I experience the Proustian subject’s sense of wholeness and fulfillment. A true and pure moment of joy. 

As I leave the movie theatre in a state of happiness I have not felt in a long time, Josiane’s final words to Elise still resonate with me—a legacy that only loving and compassionate resilience can inspire: “If you dance again, you will help all of us find our little entry into beauty.”

                                                                                      Marie LIENARD-YETERIAN


A modern tragedy and a tragic flaw: a lie cannot help truth prevail.

A study in human emotions and passions: jealousy, rivalry, bitterness, fear, anger.

Some parable about the impact of social networks on our lives.

For better and for worse.

The motifs of imprisonment and disenfranchisement. Authoritarianism and surveillance.

The recording of a private scene, the public showing of it without any context. To harm and destroy the other. Out of resentment and/or jealousy.

The scapegoating.

The blackmailing.

Social networks might give uncanny power to personal grievances.  

The appetite for scandal and warmongering.

Manipulation and hypocrisy.

Rumors come and go, shaping the reputation of a man, and his life.

The inaudible voice of compassion and redemption.  

A man is trying to fix his life and mend for his former ways.

But he is brought back to his past relentlessly and mercilessly.

The enduring loyalty of family ties.

And love.

The beautiful bond between the father and the son.

Appearances and what they seem to say.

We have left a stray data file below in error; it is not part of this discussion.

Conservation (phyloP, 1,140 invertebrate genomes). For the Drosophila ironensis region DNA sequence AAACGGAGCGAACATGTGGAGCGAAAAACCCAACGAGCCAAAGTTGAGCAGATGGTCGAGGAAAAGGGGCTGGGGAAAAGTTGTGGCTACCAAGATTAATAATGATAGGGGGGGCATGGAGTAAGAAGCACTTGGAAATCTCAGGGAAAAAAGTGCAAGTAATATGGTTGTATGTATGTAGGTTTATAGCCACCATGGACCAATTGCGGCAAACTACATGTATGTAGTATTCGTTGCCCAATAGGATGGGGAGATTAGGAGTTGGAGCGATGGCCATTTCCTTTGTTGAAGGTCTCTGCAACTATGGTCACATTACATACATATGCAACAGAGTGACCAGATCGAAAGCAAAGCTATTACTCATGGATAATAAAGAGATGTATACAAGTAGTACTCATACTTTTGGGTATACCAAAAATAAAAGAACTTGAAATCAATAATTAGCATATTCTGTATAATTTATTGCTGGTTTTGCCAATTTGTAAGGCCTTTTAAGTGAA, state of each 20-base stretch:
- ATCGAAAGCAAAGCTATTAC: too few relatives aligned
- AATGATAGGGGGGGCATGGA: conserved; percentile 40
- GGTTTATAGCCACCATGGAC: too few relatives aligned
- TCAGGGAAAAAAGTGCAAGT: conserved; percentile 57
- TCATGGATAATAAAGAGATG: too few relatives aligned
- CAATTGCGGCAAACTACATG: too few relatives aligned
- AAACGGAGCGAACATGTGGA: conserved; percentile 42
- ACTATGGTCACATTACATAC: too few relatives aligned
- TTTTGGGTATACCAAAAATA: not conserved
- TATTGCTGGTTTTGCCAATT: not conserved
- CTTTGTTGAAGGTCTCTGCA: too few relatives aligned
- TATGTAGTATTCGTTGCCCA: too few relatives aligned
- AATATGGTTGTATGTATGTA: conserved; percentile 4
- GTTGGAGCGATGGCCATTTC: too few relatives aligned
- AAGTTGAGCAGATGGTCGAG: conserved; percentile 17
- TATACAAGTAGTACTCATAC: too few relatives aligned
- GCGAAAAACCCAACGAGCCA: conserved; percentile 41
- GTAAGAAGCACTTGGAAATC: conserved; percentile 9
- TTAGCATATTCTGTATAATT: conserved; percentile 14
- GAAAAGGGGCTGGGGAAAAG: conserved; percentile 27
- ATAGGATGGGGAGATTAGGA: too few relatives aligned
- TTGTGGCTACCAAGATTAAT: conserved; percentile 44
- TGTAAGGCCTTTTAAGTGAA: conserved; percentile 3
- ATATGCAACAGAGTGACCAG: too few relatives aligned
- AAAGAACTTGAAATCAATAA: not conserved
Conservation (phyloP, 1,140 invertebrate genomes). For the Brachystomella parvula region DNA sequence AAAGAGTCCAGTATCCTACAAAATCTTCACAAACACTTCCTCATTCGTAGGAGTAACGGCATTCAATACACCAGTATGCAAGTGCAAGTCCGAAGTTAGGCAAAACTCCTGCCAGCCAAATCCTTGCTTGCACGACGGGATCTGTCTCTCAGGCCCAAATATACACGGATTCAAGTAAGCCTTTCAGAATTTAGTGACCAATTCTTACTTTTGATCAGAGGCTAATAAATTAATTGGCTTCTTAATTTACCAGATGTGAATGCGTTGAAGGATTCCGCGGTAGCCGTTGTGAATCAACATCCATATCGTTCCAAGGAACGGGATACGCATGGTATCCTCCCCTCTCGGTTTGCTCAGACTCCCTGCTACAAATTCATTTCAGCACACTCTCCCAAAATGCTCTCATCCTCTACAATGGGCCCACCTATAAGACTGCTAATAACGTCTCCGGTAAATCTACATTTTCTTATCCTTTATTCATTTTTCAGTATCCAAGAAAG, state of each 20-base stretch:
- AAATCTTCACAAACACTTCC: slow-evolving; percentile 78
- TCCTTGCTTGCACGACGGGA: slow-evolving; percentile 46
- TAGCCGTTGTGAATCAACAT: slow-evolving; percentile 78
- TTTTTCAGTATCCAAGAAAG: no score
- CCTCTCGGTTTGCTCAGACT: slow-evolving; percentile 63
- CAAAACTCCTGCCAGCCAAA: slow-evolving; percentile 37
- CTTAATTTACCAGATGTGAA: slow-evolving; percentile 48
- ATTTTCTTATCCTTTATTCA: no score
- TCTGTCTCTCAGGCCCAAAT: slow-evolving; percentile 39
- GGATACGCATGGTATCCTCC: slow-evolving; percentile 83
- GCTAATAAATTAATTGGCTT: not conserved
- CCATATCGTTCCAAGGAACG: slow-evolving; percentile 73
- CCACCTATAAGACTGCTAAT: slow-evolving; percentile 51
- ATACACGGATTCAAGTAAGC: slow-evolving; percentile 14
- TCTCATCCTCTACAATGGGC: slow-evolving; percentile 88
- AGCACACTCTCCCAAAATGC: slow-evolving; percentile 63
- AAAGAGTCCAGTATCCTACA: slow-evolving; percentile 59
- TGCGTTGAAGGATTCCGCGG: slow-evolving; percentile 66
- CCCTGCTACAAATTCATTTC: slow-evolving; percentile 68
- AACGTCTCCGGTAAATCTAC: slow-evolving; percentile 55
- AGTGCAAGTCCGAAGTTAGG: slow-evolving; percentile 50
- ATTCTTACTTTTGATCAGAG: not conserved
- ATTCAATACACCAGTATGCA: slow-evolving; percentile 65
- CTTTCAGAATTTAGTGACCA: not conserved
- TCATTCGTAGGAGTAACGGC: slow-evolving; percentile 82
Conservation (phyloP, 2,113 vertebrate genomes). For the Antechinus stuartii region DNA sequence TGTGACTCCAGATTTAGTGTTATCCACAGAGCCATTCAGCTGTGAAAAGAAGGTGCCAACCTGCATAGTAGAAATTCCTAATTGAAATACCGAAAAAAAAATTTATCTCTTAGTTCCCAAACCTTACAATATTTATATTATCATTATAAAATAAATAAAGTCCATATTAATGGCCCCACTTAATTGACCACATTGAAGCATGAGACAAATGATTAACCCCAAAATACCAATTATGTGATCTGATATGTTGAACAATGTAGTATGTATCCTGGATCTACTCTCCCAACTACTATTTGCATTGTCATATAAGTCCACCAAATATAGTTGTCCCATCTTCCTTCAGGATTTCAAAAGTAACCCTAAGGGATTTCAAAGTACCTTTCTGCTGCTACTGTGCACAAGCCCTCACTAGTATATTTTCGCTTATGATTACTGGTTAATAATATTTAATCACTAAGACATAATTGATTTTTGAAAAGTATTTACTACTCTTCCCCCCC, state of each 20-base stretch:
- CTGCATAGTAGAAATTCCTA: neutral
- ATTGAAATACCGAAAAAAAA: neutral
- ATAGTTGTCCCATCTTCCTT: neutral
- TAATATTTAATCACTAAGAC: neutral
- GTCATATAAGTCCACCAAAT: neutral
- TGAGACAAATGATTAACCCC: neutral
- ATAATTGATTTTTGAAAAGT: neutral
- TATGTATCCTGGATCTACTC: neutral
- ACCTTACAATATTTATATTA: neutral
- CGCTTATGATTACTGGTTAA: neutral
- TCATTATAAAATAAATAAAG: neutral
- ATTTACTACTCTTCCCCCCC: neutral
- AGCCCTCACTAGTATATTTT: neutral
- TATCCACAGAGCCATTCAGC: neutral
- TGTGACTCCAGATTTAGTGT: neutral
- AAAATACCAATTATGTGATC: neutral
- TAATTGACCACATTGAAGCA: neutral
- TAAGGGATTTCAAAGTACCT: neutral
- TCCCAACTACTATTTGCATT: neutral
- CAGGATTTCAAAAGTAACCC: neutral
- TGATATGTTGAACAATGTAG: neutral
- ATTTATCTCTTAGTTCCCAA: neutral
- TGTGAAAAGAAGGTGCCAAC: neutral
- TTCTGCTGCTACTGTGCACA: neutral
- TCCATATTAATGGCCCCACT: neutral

The truth and its battlefields.

A haunting question: what would have happened to Rahim’s fate without new technology?



A of betrayal, courage, censorship, fear, sacrifice and wit.

Uncanny times that bespeak ours.

The double frame of the movie in the movie.

A series of mirrors and traps.

There is always more than first meets the eye.

The self-reflective dimension.

The deja-vu: breaking into the safe box, on screen and reality.

Playing with the viewer’s assumptions.

Film introduces the notion of illusion and performance.

The surprise effect and the ultimate sacrifice (killing the beloved).

Who is to be trusted? Who is reliable?

Putting the collective good over the personal happiness?

The game of hide and seek with the authorities. How to develop strategies of resilience and survival in the face of an authoritarian and brutal regime. 

The chess game, the safe deposit box, the films.

Performing and using a persona to escape, to defeat surveillance.

To betray or not to betray? Is it betrayal when the government has proved so inhuman?

To be a spy or a hero? “Desertion” is the word the husband uses…

The drive through the forest: the only moment of lightness in a claustrophobic world.

The sense of threat, the constant fear of denunciation.

Projecting the film for the soldiers. The reversal and some possible denouement.

Why did her husband do this? To protect her? To protect himself?

Lack of resolution and closure.

The wife’s laughter is the only available means of dismissing horror and torture. 

Her withdrawing into madness withholds the dilemma of expressing the truth in a way that would harm her and betray her husband and his cause.

Erasmus’s In Praise of Folly! The Shakespearean fool.

Finding shelter in an asylum, pretending to be mad in order to remain sound… Her only possible escape?

The incongruous and paradoxical hope that Japan will be defeated in order for the war to end.

Yet, some enormous and unspeakable sacrifice will be performed.

The coda: the effect of war, the allusion to Hiroshima and Nagasaki.

The collective toll paid by the population. She alone walks out like some ghost haunting reality.

The sea/The shore: to be left behind. Crying out of fear or relief?